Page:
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\begin{document}
\begin{center}
\Large{Math 31 -- Homework 4}
\vspace{2mm}
\large{Due Wednesday, July 17}
\end{center}
\paragraph{Note:} Any problem labeled as ``show'' or ``prove'' should be written up as a formal proof, using complete sentences to convey your ideas.
\subsection*{Easier}
\paragraph{1.} Determine whether each of the following subsets is a subgroup of the given group. If not, state which of the subgroup axioms fails.
\begin{thmenum}
\item The set of real numbers $\R$, viewed as a subset of the complex numbers $\C$ (under addition).
\item The set $\pi \Q$ of rational multiples of $\pi$, as a subset of $\R$ (under addition).
\item The set of $n \times n$ matrices with determinant 2, as a subset of $\gln(\R)$.
\item The set $\{i, m_1, m_2, m_3\} \subset D_3$ of reflections of the equilateral triangle, along with the identity transformation.
\end{thmenum}
\paragraph{2.} We proved in class that every subgroup of a cyclic group is cyclic. The following statement is almost the converse of this:
\begin{center}
``Let $G$ be a group. If every \emph{proper} subgroup of $G$ is cyclic, then $G$ is cyclic.''
\end{center}
Find a counterexample to the above statement.
\paragraph{3.} [Saracino, \#5.10] Prove that any subgroup of an abelian group is abelian.
\subsection*{Medium}
\paragraph{4.} [Saracino, \#5.14] Let $G$ be a group. If $H$ and $K$ are subgroups of $G$, show that $H \cap K$ is also a subgroup of $G$.
\paragraph{5.} Let $r$ and $s$ be positive integers, and define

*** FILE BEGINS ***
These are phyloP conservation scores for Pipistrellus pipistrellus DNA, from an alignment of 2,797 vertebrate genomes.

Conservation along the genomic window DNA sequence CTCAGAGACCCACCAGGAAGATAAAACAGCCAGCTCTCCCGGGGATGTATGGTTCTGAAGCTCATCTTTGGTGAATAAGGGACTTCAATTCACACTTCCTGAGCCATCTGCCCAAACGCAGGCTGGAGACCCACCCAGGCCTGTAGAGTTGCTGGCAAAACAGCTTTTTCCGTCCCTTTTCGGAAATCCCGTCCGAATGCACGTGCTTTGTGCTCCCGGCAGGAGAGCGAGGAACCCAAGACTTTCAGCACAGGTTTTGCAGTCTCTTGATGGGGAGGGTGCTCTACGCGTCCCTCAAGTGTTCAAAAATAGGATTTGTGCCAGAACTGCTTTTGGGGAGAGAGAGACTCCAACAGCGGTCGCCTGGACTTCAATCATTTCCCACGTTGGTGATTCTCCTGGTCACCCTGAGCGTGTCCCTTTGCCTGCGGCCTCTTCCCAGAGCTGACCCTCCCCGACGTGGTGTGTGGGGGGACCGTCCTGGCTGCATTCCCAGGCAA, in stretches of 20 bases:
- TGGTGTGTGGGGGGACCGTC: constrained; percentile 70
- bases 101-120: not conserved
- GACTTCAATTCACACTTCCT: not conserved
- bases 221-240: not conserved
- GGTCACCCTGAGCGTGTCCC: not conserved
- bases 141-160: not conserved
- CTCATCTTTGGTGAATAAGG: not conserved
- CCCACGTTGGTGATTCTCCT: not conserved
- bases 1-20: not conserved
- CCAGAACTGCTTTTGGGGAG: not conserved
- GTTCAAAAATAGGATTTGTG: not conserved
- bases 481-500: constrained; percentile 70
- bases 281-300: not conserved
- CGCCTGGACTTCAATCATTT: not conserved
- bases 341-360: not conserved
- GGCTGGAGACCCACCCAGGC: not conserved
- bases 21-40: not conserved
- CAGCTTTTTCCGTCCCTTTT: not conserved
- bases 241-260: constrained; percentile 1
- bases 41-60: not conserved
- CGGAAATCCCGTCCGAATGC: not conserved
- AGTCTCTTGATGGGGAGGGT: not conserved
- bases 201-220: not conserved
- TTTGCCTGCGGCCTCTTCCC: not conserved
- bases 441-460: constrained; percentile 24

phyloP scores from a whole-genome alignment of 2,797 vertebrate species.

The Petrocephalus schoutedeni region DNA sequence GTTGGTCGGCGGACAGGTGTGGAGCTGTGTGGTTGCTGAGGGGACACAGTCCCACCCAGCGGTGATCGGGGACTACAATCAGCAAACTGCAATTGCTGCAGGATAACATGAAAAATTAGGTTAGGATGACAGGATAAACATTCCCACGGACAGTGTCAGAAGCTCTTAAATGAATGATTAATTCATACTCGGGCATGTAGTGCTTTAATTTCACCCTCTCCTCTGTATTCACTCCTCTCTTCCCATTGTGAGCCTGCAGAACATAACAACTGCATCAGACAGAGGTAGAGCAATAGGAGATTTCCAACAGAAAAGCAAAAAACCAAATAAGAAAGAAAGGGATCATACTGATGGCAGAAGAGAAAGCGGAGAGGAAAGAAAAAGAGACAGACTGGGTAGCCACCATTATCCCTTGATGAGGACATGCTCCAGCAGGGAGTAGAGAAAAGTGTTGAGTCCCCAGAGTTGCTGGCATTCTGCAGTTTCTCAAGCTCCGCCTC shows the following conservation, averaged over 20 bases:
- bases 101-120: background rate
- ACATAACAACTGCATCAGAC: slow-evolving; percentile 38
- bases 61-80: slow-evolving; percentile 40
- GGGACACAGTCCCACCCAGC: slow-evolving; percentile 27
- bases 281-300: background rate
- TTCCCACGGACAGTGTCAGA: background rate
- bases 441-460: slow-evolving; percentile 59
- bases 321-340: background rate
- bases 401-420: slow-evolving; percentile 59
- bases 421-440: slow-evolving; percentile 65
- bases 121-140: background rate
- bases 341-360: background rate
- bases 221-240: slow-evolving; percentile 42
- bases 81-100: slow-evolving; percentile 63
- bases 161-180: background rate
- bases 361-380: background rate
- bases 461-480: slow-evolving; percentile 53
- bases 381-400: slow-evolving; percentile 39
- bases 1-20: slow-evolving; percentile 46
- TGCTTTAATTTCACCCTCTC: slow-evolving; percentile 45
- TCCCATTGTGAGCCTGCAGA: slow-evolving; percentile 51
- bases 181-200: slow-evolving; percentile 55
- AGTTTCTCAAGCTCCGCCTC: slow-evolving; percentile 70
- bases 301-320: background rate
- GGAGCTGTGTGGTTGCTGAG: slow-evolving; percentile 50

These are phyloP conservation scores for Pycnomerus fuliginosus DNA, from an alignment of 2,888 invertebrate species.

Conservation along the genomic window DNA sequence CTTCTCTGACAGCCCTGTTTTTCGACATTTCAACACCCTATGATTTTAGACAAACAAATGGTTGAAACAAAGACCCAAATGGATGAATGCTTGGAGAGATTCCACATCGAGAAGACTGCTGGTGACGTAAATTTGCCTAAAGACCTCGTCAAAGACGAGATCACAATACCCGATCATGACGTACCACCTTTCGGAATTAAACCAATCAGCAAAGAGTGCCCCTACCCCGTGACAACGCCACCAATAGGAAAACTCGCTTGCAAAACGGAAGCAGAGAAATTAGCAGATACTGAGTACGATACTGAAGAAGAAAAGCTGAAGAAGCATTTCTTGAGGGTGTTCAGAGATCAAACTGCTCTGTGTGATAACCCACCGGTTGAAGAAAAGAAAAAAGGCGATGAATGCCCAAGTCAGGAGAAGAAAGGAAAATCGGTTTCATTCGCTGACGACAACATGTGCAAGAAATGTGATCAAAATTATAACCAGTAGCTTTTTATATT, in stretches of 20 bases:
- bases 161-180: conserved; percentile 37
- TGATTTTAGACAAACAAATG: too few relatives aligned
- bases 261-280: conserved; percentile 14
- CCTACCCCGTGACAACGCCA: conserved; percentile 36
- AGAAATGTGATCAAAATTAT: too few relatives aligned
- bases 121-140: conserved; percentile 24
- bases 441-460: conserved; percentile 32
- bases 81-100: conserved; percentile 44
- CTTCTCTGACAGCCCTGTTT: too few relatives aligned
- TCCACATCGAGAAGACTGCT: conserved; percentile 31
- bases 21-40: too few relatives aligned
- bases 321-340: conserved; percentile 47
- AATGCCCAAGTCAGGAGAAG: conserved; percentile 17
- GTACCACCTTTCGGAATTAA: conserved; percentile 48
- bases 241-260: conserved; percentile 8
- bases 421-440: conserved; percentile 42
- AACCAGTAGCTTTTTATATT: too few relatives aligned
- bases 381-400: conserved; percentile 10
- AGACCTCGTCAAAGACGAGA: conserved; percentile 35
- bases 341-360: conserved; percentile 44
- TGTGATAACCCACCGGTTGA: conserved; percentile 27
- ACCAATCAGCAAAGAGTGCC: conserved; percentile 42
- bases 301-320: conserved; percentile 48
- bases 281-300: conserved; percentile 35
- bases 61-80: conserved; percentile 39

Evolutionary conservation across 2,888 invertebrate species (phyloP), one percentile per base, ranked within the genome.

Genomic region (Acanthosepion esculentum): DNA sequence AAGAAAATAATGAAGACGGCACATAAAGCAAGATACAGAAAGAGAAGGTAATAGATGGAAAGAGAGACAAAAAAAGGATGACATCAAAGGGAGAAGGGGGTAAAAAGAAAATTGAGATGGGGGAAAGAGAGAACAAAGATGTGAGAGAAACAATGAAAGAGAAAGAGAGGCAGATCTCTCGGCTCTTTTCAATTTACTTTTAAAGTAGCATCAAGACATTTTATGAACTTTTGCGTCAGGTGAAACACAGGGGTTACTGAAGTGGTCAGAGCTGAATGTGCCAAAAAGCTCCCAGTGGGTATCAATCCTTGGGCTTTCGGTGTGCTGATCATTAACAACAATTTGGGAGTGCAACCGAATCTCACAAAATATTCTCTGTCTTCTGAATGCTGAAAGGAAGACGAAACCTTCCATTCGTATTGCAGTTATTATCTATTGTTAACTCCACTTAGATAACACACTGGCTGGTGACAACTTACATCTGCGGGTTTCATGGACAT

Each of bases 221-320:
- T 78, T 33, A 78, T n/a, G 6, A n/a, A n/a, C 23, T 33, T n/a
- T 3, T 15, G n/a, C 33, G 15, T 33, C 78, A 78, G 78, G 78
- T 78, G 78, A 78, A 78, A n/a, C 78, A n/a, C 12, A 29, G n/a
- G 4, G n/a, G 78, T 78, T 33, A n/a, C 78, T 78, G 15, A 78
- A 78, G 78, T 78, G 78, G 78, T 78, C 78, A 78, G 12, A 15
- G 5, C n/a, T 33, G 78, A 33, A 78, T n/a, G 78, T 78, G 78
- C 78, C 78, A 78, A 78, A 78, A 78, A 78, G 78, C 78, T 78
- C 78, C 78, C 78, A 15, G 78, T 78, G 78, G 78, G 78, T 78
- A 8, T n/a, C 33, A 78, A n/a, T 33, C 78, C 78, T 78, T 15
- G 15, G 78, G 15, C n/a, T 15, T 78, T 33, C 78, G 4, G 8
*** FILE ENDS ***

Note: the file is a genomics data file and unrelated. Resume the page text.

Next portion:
\[
H = \left\{nr + ms : n, m \in \Z \right\}.
\]
\begin{thmenum}
\item Show that $H$ is a subgroup of $\Z$.
\item We saw in class that every subgroup of $\Z$ is cyclic. Therefore, $H = \la d \ra$ for some $d \in \Z$. What is this integer $d$? Prove that the $d$ you've found is
in fact a generator for $H$.
\end{thmenum}
\paragraph{6.} Let $X$ be a set, and recall that $S_X$ is the group consisting of the bijections from $S$ to itself, with the binary operation given by composition of functions. (If $X$ is finite, then $S_X$ is just the symmetric group on $n$ letters, where $X$ has $n$ elements.) Given $x_1 \in X$, define
\[
H = \left\{ f \in S_X : f(x_1) = x_1 \right\}.
\]
Show that $H \leq S_X$.
\paragraph{7.} [Saracino, \#5.22] Let $G$ be a group. Define
\[
Z(G) = \left\{ a \in G : ax = xa \text{ for all } x \in G \right\}.
\]
In other words, the elements of $Z(G)$ are exactly those which commute with \emph{every} element of $G$. Prove that $Z(G)$ is a subgroup of $G$, called the \textbf{center} of $G$.
\paragraph{8.} Show that if $H$ and $K$ are subgroups of an \emph{abelian} group $G$, then
\[
\left\{ hk : h \in H \text{ and } k \in K \right\}
\]
is a subgroup of $G$.
\paragraph{9.} [Saracino, \#5.20] We will see in class that if $p$ is a prime number, then the cyclic group $\Z_p$ has no proper subgroups as a consequence of
Lagrange's theorem. This problem will have you investigate a ``converse'' to this result.
\begin{thmenum}
\item If $G$ is a finite group which has no proper subgroups (other than $\{e\}$), prove that $G$ must be cyclic.
\item Extend the result of (a) by showing that if $G$ has no proper subgroups, then $G$ is not only cyclic, but
\[
\abs{G} = p
\]
for some prime number $p$.
\end{thmenum}
\subsection*{Hard}
\paragraph{10.} [Saracino, \#5.25 and 5.26] Let $G$ be a group, and let $H$ be a subgroup of $G$.
\begin{thmenum}
\item Let $a$ be some fixed element of $G$, and define
\[
aHa^{-1} = \{ aha^{-1} : h \in H\}.
\]
This set is called the \textbf{conjugate} of $H$ by $a$. Prove that $aHa^{-1}$ is a subgroup of $G$.
\item Define the \textbf{normalizer} of $H$ in $G$ to be
\[
N(H) = \{a \in G : aHa^{-1} = H\}.
\]
Prove that $N(H)$ is a subgroup of $G$.
\end{thmenum}
\end{document}